On February 2nd and 3rd, European privacy regulators will meet to decide how to move forward on one of the most important issues to face the transatlantic economic relationship in years: the terms for keeping citizens and businesses connected across the Atlantic. At stake is whether both European and American companies will be able to run their businesses, develop exciting new products and services, create jobs, and support small businesses. The issues demand no less than the focused attention of top policymakers in Europe and the United States, including the heads of state and government.
A situation where a significant portion of the Internet is effectively shuttered is frankly unimaginable. Yet in the absence of leadership on both sides of the Atlantic, including from the leaders of the EU Member States, it may very well come to pass.
In October 2015, the Court of Justice of the European Union (CJEU), Europe’s highest court, ruled that the European Commission had failed to evaluate whether the United States provides appropriate protections for the personal data of EU citizens as companies move data across the Atlantic to run their businesses. As a result, the court’s decision effectively invalidated much of the legal basis for such transfers, which is known as the “Safe Harbor” framework. European data protection authorities (DPAs) will now assess whether the steps taken by EU and U.S. negotiators, since the invalidation of Safe Harbor, to improve protections for EU citizen data pass muster under the court’s judgment.
EU data protection rules require that, for the personal data of EU citizens to be transferred to another country, that country must ensure an “adequate” level of protection. As the CJEU clarified, whether that country’s protections are adequate depends on whether the country’s laws and practices are “essentially equivalent” to EU data protection rules.
On its face, that seems reasonable. The problem is that, when European DPAs evaluate whether the United States provides an “essentially equivalent” level of data protection as the EU, they are apparently not comparing apples to apples. In particular, while they are assessing the entire set of U.S. national security rules and practices, including those concerning government surveillance, they are not also doing so for the corresponding security and surveillance rules and practices of EU Member States.
The DPAs seem to justify this approach on the basis that the EU does not have jurisdiction – or “competence” – to bind EU Member States when it comes to national security. That is both true and irrelevant. Just because the EU cannot legislate or regulate in the area of national security does not mean that it should omit those considerations from its analysis. To do so would make meaningless its evaluation of whether U.S. privacy protections are “essentially equivalent” to those of the EU.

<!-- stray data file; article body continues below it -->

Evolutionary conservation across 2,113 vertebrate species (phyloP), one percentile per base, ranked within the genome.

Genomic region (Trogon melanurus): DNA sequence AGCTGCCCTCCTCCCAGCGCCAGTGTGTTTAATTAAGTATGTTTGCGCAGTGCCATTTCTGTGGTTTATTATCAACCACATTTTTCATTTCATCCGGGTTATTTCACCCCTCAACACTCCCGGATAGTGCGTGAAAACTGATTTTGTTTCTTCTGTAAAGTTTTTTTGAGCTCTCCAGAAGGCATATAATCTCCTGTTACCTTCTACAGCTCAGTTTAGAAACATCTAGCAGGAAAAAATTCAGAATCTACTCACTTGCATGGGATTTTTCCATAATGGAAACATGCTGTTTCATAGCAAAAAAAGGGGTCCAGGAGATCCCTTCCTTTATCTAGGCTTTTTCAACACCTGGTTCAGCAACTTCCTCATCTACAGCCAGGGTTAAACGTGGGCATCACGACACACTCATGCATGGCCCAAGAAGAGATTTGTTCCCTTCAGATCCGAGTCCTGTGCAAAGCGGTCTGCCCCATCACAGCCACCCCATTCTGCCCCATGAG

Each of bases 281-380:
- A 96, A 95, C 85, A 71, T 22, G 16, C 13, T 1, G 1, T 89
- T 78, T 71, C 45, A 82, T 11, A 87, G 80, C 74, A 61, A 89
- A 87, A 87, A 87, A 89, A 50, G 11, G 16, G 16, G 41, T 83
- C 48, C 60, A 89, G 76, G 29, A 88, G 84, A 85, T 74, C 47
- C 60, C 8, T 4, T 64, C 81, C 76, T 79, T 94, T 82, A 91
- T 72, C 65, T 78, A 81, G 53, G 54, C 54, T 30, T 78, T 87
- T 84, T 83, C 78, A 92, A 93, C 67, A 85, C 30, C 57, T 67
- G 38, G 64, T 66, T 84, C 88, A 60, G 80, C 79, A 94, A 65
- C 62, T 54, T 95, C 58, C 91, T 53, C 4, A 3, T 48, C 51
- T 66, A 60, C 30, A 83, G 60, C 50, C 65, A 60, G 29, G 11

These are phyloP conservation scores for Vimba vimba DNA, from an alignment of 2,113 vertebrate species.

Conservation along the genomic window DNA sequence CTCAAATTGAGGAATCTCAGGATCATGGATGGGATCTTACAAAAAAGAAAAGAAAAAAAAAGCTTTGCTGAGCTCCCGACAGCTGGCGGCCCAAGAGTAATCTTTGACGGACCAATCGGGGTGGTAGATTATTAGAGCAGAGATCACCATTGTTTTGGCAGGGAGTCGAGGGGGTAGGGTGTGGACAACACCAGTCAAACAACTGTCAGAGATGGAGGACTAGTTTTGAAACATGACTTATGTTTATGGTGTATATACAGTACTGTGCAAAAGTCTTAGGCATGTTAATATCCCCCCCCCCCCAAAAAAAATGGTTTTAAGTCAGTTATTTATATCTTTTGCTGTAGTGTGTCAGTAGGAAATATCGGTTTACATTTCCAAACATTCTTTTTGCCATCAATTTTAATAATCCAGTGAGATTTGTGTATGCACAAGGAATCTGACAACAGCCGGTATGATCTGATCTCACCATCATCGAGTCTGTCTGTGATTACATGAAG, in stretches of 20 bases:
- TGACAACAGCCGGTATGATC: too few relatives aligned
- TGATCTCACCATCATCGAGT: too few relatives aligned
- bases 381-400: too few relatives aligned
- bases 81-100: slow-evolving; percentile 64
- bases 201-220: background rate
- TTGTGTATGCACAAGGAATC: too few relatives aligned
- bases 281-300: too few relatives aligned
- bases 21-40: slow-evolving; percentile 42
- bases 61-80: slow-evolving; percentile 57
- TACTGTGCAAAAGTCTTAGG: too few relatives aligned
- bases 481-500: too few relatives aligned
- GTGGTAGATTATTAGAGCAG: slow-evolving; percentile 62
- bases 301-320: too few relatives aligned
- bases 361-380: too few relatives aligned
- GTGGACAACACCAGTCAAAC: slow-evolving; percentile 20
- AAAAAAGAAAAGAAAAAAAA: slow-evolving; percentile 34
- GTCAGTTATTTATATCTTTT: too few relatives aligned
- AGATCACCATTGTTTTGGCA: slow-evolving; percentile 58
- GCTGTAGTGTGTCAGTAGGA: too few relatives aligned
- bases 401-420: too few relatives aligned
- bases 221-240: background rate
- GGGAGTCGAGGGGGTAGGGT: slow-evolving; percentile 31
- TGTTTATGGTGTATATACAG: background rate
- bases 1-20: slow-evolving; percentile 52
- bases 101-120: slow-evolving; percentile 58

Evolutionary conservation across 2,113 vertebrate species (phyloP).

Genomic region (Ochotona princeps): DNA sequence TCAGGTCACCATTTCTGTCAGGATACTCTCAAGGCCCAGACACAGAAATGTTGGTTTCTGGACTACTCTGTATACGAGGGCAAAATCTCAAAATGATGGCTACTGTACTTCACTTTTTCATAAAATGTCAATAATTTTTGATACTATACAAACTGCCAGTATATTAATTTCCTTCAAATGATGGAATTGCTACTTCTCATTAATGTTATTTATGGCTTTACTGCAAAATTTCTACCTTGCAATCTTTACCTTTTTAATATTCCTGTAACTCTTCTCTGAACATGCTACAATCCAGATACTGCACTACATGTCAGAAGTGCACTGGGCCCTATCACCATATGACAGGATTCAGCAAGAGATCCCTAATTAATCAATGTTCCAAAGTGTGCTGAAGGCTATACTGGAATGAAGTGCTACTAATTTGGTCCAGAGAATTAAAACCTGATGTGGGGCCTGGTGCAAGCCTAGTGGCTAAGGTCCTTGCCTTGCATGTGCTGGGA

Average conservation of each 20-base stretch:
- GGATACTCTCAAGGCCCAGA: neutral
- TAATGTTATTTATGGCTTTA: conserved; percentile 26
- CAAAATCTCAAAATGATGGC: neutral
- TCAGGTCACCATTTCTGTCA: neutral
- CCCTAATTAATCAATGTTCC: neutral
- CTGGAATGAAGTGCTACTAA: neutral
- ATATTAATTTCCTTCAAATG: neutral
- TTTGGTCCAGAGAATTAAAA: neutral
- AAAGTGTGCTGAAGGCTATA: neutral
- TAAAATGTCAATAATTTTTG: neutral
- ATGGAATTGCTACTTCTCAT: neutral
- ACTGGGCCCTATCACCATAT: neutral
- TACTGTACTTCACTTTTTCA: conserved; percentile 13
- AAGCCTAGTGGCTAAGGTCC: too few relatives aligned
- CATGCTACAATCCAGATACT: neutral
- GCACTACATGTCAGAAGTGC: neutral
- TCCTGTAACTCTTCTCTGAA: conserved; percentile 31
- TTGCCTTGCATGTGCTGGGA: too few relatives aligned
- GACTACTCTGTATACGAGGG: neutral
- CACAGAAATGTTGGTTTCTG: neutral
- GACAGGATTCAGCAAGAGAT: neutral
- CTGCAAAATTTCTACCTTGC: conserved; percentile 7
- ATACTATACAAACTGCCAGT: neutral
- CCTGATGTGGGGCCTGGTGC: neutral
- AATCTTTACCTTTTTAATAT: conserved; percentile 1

It would also be incorrect. Despite arguments to the contrary, as the Fourth Amendment to the U.S. Constitution attests, privacy is a fundamental right for U.S. citizens, just as it is for EU citizens. Moreover, while U.S. national security practices have been criticized since the Snowden revelations, U.S. law actually contains significant safeguards and judicial oversight for government surveillance activities. That is not necessarily the case for certain EU Member States, which carry out comparable surveillance activities, in many cases without comparable protections against abuse.
This would be no more than an interesting legal debate were the potential consequences not so profound. If the EU and United States do not come to an agreement on “rules of the road” for transatlantic data transfers very soon, companies, small businesses, and citizens will suffer significant and relatively immediate economic damage. Companies in all sectors – not just the tech sector – will find that they lack a legal basis to move data across borders.
European entrepreneurs may be unable to sell their goods and services to U.S. customers. European citizens may be unable to buy insurance or other financial products from U.S. providers. U.S. doctors and other medical professionals that provide diagnostic or therapeutic services to European citizens may not be able to help those patients. And young Europeans who wish to apply to college in the United States may be unable both to purchase test preparation services and apply to schools.
Global tech companies and multinational companies in all sectors strongly support government objectives with respect to both privacy and security. These are core to the trust and confidence on which companies’ relationships with their customers depend. And they respect the heritage of data protection in both Europe and the United States. They have years of experience with moving data in safe, secure ways, and they want to be a part of the solution.
This debate has become charged along national lines, but it is not about nationality. The deep and longstanding economic integration between Europe and the United States belies that notion. Instead, this should be about working together to find a public policy formula for advancing three values that both Europe and the United States share: privacy, security, and innovation. Ultimately, if we fail to do so, the consequences will harm us all.